Podcast for ‘Off The Podium’

Armenian-American conductor Tigran Arakelyan, creator of the Off The Podium podcast series, interviews Frances Wilson, founder and author of The Cross-Eyed Pianist, about her unusual path into piano teaching, the creation of the blog, concert reviewing, “changing the vocabulary” in teaching, and more…..

More about Off The Podium and links to other podcasts in the series here

Young talent blooms at St John’s Smith Square

PLG Young Artists Spring Series 2017, St John’s Smith Square, 24 April 2017

Joy Lisney, cello

Laefer Saxophone Quartet

Programme:

Gyorgy Ligeti – Solo Cello Sonata
Jan Vriend – Symphonic Dances for solo cello (world premiere)
Richard Rodney Bennett – Saxophone Quartet
Charlotte Harding – Sub to Street, to Scraping the Sky (world premiere)
Joy Lisney – ScordaturA for solo cello (world premiere)
George Crumb – Sonata for solo cello
Giles Swayne – Leapfrog for saxophone quartet (world premiere)
Mendelssohn – Capriccio Op. 81 No. 3 (for saxophone quartet)

The PLG Young Artists Series 2017 at SJSS has a special focus on young artists who are also composers, and the concerts include a number of world premieres by leading composers, as well as young artists performing their own works. A shame, then, that this concert was so sparsely attended with so much young talent on display. We should be supporting young artists such as these – and composers too, young and old – for by doing so we future proof classical music for the next generation and beyond. Sadly, I suspect the modern and uber-contemporary repertoire, which featured in this engaging programme, was the deal-breaker for most potential audience members – it’s that recurrent “problem” with new music, the anxiety that it will be too esoteric, inaccessible, atonal, discordant, impenetrable….. In fact, this programme comprised nothing to offend nor assail the ears, and much to delight and intrigue. There were melodies and lyricism aplenty in all the works performed, and the combination of performers – a solo cellist and a saxophone quartet – made for a varied and interesting evening of music which complemented and contrasted.

I first heard Joy Lisney at SJSS in 2011. Back then, in her first year at Cambridge, she impressed with her musical maturity and poised stage presence in music by Lutolawski and Chopin. Six years on, she’s now working on her doctorate while sustaining a busy career, as a soloist, chamber musician, conductor of the newly-formed Seraphin Chamber Orchestra, and a composer. This multi-dimensional approach to music making is refreshingly enterprising, but also harks back to nineteenth-century composer-musicians like Franz Liszt and Clara Schumann. And there’s something really special about hearing a composer perform their own music – the sense of ownership is very potent and this was certainly the case with Joy’s work. In fact, as Joy explained in her introduction to her piece ‘ScordaturA’, named after the technique of tuning the strings of the cello out of their usual sequence of perfect fifths, and receiving its world premiere at this concert, she found writing for her own instrument particularly difficult, and that spending time writing at the instrument (rather than at her desk) enabled her to find a distinct voice in the music rather than be too heavily influenced by the other repertoire she plays. Having said that, the work pays homage to the Sonatas for Solo Violoncello by Ligeti and Crumb which she also played – it opens with pizzicato figures and strummed strings, motifs which are found in the sonatas. The Scordatura tuning produced striking colours and timbres, while the bariolage string-crossing technique created some very haunting and ethereal sound effects. After a climactic con moto middle section the work subsided back into the harmonic figures of the opening, its ending enigmatic and uncertain. An intriguing and thoughtful work which sat very well with the other music she performed.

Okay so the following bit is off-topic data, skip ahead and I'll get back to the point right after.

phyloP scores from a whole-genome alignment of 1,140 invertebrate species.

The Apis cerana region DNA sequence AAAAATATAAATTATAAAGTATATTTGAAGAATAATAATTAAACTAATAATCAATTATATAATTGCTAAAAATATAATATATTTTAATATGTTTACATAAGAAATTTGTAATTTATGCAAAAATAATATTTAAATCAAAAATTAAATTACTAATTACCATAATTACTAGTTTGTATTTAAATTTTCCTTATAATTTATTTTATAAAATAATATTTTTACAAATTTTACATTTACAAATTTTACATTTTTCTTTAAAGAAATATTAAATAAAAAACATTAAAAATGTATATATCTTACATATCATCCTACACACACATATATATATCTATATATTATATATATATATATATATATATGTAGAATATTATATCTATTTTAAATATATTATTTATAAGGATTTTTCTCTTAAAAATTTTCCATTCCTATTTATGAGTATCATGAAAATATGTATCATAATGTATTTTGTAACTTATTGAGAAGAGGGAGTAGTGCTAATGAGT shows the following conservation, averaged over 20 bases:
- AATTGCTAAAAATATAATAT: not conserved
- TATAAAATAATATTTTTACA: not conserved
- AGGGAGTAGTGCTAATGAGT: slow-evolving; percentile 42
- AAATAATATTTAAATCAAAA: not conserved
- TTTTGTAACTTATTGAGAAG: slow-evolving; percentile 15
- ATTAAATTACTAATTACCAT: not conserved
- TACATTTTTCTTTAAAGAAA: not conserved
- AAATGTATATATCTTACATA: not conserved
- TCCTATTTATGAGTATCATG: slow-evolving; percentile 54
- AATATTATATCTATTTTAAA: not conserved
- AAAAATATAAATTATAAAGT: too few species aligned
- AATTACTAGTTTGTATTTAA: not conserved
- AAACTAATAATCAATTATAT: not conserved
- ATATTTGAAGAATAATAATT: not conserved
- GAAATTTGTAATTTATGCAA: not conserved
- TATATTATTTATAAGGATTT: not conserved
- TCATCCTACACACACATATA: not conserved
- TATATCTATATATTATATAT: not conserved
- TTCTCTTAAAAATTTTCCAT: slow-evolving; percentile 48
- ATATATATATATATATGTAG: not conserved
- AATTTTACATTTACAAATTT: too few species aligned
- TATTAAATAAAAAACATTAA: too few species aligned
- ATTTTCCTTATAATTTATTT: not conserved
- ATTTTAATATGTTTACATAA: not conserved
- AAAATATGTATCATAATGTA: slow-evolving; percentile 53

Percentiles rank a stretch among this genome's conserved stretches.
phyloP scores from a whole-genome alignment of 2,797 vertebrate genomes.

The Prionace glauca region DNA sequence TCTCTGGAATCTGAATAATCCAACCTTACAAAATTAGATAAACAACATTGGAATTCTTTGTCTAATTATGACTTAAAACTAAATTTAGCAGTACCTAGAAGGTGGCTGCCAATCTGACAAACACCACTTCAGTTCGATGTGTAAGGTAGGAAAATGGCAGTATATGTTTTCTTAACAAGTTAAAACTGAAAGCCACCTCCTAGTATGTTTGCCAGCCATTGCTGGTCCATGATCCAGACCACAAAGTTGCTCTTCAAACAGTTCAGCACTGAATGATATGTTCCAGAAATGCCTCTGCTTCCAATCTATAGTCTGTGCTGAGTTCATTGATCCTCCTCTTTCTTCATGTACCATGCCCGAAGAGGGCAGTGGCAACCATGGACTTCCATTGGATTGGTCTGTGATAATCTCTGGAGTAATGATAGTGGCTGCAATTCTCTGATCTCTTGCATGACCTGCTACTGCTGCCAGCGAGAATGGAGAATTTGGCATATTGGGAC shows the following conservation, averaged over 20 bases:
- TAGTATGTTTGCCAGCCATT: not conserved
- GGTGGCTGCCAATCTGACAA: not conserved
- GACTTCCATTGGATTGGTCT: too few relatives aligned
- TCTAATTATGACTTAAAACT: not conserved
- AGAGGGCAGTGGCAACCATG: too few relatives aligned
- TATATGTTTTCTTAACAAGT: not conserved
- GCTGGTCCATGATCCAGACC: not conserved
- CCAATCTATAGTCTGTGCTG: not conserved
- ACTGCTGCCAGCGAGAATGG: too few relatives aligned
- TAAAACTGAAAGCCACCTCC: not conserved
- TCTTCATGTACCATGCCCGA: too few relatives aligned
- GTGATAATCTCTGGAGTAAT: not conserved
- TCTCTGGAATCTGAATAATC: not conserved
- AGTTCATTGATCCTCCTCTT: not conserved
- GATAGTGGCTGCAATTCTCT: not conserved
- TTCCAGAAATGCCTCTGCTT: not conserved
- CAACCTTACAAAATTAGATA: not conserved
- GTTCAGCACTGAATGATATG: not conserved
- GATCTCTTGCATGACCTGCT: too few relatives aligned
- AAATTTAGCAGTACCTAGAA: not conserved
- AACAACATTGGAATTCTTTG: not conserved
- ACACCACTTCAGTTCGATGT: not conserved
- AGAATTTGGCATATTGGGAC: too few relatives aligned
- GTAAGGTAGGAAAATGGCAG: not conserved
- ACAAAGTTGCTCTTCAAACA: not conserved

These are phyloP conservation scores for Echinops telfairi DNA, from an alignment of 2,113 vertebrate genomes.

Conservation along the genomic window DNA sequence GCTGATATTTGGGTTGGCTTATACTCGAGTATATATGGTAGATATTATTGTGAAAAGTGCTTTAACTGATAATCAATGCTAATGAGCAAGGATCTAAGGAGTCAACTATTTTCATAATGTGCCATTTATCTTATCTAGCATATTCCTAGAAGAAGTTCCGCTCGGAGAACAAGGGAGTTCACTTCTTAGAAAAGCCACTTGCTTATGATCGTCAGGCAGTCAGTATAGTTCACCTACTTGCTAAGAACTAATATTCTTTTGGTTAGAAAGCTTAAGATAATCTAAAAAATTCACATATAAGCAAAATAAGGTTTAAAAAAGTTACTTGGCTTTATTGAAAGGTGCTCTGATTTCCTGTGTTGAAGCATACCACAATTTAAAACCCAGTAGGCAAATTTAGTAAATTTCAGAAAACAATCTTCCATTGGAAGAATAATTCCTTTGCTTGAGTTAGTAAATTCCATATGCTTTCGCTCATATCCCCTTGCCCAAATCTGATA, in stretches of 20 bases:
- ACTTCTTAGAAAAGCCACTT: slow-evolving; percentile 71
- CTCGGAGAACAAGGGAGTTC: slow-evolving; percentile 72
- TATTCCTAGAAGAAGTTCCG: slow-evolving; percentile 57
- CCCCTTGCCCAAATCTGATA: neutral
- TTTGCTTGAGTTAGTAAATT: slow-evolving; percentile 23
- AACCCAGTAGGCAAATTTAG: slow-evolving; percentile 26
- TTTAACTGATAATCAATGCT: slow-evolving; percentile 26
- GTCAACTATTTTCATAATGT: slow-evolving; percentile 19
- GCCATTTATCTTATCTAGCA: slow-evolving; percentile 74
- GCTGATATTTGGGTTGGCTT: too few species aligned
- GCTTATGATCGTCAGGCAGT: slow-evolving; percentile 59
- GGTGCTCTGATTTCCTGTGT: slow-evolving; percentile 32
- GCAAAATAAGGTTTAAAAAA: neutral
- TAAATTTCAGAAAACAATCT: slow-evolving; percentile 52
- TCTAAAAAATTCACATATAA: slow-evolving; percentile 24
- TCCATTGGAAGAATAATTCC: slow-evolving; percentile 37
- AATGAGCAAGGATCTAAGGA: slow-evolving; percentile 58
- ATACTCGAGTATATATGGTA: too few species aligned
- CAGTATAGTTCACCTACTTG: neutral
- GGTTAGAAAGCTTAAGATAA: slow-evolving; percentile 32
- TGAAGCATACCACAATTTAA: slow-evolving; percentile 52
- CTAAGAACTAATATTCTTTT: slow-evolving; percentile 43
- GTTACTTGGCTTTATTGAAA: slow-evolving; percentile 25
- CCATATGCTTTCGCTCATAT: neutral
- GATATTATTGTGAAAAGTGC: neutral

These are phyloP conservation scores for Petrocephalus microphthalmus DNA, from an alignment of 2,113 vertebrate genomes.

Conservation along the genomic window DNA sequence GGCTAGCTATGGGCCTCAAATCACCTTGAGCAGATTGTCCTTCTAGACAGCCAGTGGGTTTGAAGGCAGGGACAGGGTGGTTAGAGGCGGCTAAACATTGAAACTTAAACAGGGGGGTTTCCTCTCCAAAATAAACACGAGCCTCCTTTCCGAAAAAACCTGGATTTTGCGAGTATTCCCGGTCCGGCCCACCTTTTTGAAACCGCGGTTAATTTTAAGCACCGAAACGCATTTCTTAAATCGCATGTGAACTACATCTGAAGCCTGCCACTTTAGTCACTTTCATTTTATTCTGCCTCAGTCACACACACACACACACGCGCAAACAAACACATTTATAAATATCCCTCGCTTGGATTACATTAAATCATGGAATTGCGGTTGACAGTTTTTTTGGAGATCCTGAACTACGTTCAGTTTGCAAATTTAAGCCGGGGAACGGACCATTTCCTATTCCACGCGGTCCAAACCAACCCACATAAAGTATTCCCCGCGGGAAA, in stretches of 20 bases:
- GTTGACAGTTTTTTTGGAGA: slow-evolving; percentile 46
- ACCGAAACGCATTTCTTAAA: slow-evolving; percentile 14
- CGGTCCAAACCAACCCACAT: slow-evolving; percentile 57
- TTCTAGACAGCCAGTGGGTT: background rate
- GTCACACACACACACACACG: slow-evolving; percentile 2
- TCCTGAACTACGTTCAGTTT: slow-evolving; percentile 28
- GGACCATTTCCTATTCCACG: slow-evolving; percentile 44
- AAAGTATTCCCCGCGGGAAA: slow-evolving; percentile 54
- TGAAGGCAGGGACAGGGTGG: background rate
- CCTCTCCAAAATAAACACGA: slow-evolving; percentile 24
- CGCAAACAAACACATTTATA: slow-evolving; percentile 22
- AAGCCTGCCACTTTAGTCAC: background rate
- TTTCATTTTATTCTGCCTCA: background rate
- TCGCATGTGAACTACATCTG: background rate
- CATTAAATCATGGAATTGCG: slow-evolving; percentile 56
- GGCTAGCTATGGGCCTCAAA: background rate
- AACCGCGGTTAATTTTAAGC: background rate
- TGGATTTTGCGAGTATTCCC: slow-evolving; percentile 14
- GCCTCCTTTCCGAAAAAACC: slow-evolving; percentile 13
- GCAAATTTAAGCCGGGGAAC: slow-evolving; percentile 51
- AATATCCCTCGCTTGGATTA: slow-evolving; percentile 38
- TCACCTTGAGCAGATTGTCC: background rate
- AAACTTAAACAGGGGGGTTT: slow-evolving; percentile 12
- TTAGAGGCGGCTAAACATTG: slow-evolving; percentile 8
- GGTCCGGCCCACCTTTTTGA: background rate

The other work for solo cello receiving its premiere at this concert was ‘Symphonic Dances’ by Jan Vriend, a composer with whom Joy has a long-standing creative relationship. This work is dedicated to her and is redolent of Bach’s suites for solo cello (indeed it references the Suite No. 1 in G) in both its motifs and organisation – a sequence of dances of different meters and distinct characters. The work was delightfully varied, engaging, witty, and melodically colourful, with much harmonic, textural and rhythmic interest which the composer employs to drive the impression of “symphonic” writing for a single line instrument. The work gave full rein to Joy’s formidable technique while also demonstrating how such technique should always serve the music. This is clearly the type of music she relishes – she’s very alert to rapidly shifting moods, contrasting motifs and technical challenges – and her enjoyment was evident.

Similarly, her approach to the sonatas by Ligeti and Crumb demonstrated an ease with this type of repertoire. The Ligeti was wonderfully voiced, with a clear sense of dialogue between melancholy phrases and questioning pizzicato chords, and it proved an impressive opener to the concert. Both the Ligeit and Crumb draw inspiration from folk melodies of their native countries, the innate lyricism and expression highlighted by the warm resonant tone of Joy’s instrument and her sensitive shaping of motifs and phrases.